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ECONOMY | 25-03-2022 20:36

Argentina receives US$9.7 billion after IMF board signs off on debt deal

IMF chief Kristalina Georgieva warns that “risks” lie ahead, concedes “early recalibration” of programme may be necessary.

The International Monetary Fund’s Executive Board on Friday approved its US$44.5-billion aid package for Argentina, refinancing the country’s multi-billion-dollar debt and all but removing its risk of default.

After the deal’s approval, the multilateral lender said it had made US$9.656 billion in funds available immediately to the government to boost the Central Bank’s reserves and meet upcoming debt payments. 

The new 30-month Extended Fund Facility (EFF) programme should enable Argentina to "strengthen debt sustainability, tackle high inflation, boost reserves, address the country’s social and infrastructure gaps and promote inclusive growth," the IMF said in a statement.

Reacting to the news, President Alberto Fernández said the deal’s approval would allow the country to "take the rope off our necks and start walking." He also said the programme would “remove uncertainty.”

The new programme effectively provides Argentina with the funds to pay off its outstanding US$44-billion debt. That dates back to the record US$57-billion loan granted to the Mauricio Macri administration in 2018 – the largest deal in the Fund’s history.

Speaking Friday, IMF Managing Director Kristalina Georgieva said Argentina faces "exceptional economic and social challenges" despite the economic recovery, including "depressed per capita income, elevated poverty levels, persistent high inflation, a heavy debt burden, and low external buffers."

“Against this backdrop, the authorities’ economic programme sets pragmatic and realistic objectives, along with credible policies to strengthen macroeconomic stability and begin to address Argentina’s deep-seated challenges,” she said in a statement.

However, the Bulgarian economist declared that “risks to the programme are exceptionally high and spillovers from the war in Ukraine are already materialising.”

She concluded: “In this context, early programme recalibration, including the identification and adoption of appropriate measures, as needed, will be critical to achieve the programme’s objectives.”

Guzmán on deal

The approval of the agreement is a "step forward" in the process of "macroeconomic stabilisation" and "economic recovery," Economy Minister Martín Guzmán told AFP as he reacted to the deal.

Speaking from Paris, the minister said that the deal’s approval would allow Argentina to continue its “strong economic recovery” that is “exceeding all forecasts.

“Multilateral agencies projected that it would take four to five years to recover what was lost in the worst year of the pandemic [2020] and it happened in just one year,” he argued.

“Today the country has one million more jobs than in 2019. The unemployment rate had been as high as 13.1 percent in 2020 and is now at seven percent,” the added, saying that investment had grown 32.9 percent last year. 

Quizzed about the potential impact of Russia’s invasion of Ukraine, Guzmán admitted that the conflict is putting “strong pressures on commodity prices and generating a critical situation in the energy field at a global level.”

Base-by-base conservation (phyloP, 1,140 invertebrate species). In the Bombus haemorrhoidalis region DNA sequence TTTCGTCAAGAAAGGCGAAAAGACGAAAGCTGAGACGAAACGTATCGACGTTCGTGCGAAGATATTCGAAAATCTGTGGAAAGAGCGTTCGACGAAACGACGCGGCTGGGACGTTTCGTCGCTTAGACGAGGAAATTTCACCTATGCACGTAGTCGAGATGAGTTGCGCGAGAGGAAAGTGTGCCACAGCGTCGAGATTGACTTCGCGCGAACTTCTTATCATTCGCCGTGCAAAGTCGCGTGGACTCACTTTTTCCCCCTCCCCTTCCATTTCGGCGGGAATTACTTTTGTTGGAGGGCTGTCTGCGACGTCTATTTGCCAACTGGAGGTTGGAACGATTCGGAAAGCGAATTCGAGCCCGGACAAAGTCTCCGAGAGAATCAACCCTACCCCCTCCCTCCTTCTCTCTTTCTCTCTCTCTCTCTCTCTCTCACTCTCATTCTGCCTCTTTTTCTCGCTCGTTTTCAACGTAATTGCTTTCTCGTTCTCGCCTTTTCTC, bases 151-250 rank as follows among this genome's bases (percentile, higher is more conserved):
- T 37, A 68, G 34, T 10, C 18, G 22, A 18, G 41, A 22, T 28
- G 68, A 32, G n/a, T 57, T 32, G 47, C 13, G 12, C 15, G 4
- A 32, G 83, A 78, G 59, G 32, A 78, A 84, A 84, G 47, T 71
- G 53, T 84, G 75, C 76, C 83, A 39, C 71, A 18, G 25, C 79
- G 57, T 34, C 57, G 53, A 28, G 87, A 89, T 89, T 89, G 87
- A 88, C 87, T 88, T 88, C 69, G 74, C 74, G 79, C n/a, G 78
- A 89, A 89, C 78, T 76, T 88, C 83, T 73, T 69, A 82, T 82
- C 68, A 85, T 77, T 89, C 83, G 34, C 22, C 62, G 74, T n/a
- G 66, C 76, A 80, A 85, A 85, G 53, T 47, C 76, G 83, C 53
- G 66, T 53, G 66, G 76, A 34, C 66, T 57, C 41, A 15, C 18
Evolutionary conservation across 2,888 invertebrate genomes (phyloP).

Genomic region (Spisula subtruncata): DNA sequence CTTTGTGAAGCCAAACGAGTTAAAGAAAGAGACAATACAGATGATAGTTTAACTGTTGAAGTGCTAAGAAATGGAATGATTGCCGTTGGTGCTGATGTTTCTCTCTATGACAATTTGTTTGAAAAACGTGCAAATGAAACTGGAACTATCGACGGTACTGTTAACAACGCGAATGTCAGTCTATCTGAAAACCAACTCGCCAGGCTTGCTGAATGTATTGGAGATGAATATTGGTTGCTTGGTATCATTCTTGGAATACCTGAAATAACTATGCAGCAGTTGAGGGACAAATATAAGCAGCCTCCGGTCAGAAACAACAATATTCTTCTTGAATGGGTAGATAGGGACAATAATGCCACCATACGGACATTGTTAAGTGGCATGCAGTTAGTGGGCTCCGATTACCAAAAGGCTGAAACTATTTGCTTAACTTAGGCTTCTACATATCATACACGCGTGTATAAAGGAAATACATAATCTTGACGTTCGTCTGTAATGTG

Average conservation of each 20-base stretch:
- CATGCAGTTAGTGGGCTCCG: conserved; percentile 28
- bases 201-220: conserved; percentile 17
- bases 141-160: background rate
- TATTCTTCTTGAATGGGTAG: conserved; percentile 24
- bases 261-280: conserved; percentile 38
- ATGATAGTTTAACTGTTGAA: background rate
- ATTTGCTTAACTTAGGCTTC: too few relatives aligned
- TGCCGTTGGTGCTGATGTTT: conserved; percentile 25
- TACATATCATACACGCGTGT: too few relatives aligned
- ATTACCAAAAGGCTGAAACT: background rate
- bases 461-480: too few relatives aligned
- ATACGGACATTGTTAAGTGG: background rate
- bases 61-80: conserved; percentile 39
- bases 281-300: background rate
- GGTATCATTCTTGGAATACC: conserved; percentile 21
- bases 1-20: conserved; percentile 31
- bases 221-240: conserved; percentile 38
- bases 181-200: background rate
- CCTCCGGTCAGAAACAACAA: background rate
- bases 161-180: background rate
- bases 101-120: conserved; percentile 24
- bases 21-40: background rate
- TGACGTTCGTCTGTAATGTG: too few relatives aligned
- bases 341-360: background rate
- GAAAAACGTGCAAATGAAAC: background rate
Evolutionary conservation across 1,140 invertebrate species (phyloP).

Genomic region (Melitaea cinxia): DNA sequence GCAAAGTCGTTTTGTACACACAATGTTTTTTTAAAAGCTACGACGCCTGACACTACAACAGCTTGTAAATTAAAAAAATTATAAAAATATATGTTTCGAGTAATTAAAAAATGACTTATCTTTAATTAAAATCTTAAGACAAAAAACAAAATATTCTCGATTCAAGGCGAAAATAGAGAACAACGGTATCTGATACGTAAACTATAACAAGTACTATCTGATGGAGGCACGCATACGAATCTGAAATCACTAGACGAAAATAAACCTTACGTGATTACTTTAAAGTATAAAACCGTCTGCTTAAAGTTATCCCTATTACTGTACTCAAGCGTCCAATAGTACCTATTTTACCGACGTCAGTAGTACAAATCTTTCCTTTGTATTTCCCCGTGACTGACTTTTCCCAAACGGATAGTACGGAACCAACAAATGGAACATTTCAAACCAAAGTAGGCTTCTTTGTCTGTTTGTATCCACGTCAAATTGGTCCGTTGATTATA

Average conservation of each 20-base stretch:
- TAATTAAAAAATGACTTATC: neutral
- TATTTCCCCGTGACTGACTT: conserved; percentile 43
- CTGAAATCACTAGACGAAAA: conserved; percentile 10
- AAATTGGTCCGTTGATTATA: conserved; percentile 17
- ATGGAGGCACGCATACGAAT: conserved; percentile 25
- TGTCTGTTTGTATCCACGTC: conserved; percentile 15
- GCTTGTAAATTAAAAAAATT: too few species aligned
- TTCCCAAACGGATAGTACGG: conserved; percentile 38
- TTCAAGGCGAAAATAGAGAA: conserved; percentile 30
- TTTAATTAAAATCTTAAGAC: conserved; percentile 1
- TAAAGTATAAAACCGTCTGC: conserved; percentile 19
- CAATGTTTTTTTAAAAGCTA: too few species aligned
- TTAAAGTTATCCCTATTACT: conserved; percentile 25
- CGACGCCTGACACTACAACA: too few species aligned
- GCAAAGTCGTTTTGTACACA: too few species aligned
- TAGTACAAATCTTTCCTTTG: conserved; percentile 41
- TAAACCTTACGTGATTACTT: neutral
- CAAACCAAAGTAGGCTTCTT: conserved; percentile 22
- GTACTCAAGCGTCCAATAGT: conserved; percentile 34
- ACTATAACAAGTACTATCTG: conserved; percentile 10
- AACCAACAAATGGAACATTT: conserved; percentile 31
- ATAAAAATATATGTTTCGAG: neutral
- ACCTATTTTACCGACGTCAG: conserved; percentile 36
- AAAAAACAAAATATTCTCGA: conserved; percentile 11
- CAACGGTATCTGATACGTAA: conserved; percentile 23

“For Argentina, the effect on the balance of payments at current prices is relatively neutral. There is a negative impact from the increase in gas prices, but there is a positive impact from the increase in the prices of commodities and minerals exported,” he argued.

Addressing inflation, the minister said that the first step is to improve the Central Bank’s foreign reserves and “achieve greater exchange rate stability,” before “improving the financing profile of public policy” and deploying “price and income policies” in order to recover purchasing power. He confirmed that price agreements and controls would also be part of the package.


Bloomberg graphic

Green light

The green light from the IMF's Executive Board comes after Argentina's Congress approved the debt restructuring deal on March 17. The legislative ratification of the agreement, which exposed a split in the ruling coalition, does not, however, imply support for the programme's policies. 

"A strong political and social consensus is key to sustaining the implementation of the reform agenda, even in the medium term, which is essential to address the country's long-standing vulnerabilities," Georgieva said.

Brushing aside reports of disunity in the ruling coalition, Guzmán said Friday that no IMF programme had ever had “as much social and political support.”

“This programme was approved by both chambers with 80 percent of affirmative votes and that is a very important result for Argentina. The process itself was a step forward for our country,” he declared.

"In the past there have been 21 agreements and programmes between Argentina and the IMF – none of them worked," he said. 

The IMF acknowledged in December that the 2018 credit-line had failed to achieve its goals of restoring confidence in Argentina's fiscal viability and boosting its economic growth.

Macri sought help from the IMF in May 2018 amid a currency crisis. In June, the Fund's executive board approved a 36-month US$50 billion stand-by agreement, which it extended in October of that year to US$57 billion. 

Fernández, who succeeded Macri in office in December 2019, refused to accept the last US$13 billion remaining on the loan, and in August 2020 sought to renegotiate repayment terms. 

Payments of US$19 billion and US$20 billion were due this year – a timeline the government considered impossible.

Argentina is just emerging from three years of economic recession and battling a high poverty rate and rising inflation, which hit 50.9 percent last year.




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